To avoid such a scenario, landlords and tenants should agree to a waiver that places the burden of responsibility on the tenant. The lease agreement should outline clearly any risk or liability associated with the installation of a trampoline.

Installing an Above-Ground Pool

For the same reasons stated above, installing an above-ground pool in your backyard is also not allowed. Liability is the primary concern as pool-related accidents, particularly child injuries and deaths, have risen.

The storage of a pool during the off-season may also pose a threat to other tenants as it can be an eyesore.

Adding or Removing Landscaping Features

While it’s understandable that tenants wish to improve the aesthetic of their rental property, certain alterations such as cutting down trees, planting vegetable gardens, and installing shrubs or containers that remain in place beyond your tenancy can lead to alterations that outlast your stay.

The landlord controls what alterations can be made, so always seek permission first, and if granted, ensure you abide by the owner’s guidelines.

If in doubt, it’s best to avoid making any changes at all.

Installing a Security System

While installing a security system is a good idea in any rented property, it is vital to understand that such installation requires the landlord’s permission. Many security systems require non-hardwired doorbell cameras, motion sensors, and the like.

These may require wiring, drilling, hardware installations, and other alterations that may damage the property. Before installing any security system, seek the landlord’s permission.

Request for a security audit they may already have installed a system, and it’s good to know before making such changes.

Conclusion

Being a tenant comes with its challenges, but these are amplified when we neglect to take into account the regulations that govern property rental. Understanding the limitations of making changes in the rental allows for a constructive dialogue between the tenant and property owner.

Compliance with these restrictions is for the benefit of both parties and avoiding conflicts that arise from uninformed action. State and local variations in rental property rules vary across the United States, and as a renter, it’s essential to understand the differences that come with renting in different areas.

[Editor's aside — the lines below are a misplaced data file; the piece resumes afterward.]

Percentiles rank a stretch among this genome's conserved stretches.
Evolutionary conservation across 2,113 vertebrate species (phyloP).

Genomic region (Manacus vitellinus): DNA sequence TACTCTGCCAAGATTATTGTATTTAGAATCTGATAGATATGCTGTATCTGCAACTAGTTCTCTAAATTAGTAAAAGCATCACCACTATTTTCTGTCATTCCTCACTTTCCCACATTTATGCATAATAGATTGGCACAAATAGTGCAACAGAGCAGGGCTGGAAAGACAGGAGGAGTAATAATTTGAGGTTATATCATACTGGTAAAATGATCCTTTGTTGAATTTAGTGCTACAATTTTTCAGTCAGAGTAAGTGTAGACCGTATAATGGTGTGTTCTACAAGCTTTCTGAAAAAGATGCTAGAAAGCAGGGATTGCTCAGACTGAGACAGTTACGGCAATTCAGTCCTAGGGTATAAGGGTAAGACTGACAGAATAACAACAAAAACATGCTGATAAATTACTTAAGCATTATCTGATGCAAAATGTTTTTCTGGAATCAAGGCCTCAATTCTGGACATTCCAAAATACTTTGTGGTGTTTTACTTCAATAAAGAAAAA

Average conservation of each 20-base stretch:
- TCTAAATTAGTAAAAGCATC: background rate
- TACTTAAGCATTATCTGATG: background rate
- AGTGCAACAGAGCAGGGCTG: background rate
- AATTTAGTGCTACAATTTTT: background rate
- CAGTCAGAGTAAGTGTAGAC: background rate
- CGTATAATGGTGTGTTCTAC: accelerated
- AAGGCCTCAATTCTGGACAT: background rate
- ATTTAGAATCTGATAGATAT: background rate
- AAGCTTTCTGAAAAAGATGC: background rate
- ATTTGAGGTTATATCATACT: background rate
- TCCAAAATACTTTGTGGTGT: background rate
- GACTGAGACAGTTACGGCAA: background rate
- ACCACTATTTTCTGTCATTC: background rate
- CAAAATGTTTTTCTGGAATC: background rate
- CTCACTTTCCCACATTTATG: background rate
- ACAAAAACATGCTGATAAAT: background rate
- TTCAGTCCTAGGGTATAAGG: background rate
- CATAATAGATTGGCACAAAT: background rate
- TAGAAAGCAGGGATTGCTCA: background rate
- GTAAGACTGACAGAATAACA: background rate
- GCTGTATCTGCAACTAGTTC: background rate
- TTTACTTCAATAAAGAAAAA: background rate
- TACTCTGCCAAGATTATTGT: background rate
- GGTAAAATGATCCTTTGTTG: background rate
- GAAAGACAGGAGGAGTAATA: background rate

In this article, we will delve into the different rules governing renters in different states and localities.

State-to-State Differences

Renters Protection Laws: It’s essential to familiarize yourself with the renter protection laws in the state in which you reside. These laws specify the rights and obligations of landlords and tenants.

Some states allow tenants to have more rights than others, such as a longer cancellation period before renewing a lease. This is why it’s essential to understand the differences between states before moving to a new area.

Changing Locks: While property owners are responsible for the property’s upkeep, locking the doors adds an extra layer of safety and security. However, a tenant should be aware of their state’s changing lock regulations.

Some states require that a tenant must receive permission from the landlord before changing locks, while others allow tenants to change locks without informing landlords. It is advisable to always check the rules that apply to the state in which you rent.

Leasing Rules: The length of a lease varies depending on the state. Some states allow short-term leases, such as month-to-month agreements, while others require long-term leases with a minimum period of six months to a year.

Tenants should always be aware of their state’s leasing requirements and limitations before signing a rental agreement.

Constitutional Issues

First Amendment: The right to free speech is guaranteed under the United States Constitution’s First Amendment and is applicable to tenants’ rental rights. Tenants have the right to express themselves, including the right to display political signs.

However, this is subject to state and municipal law, which places restrictions on the size, location, and content of messages displayed on private property, including rented properties. Property Owner’s Rights: Property owners have the right to control the appearance of their property and to limit the size, location, and content of messages or images displayed on their property.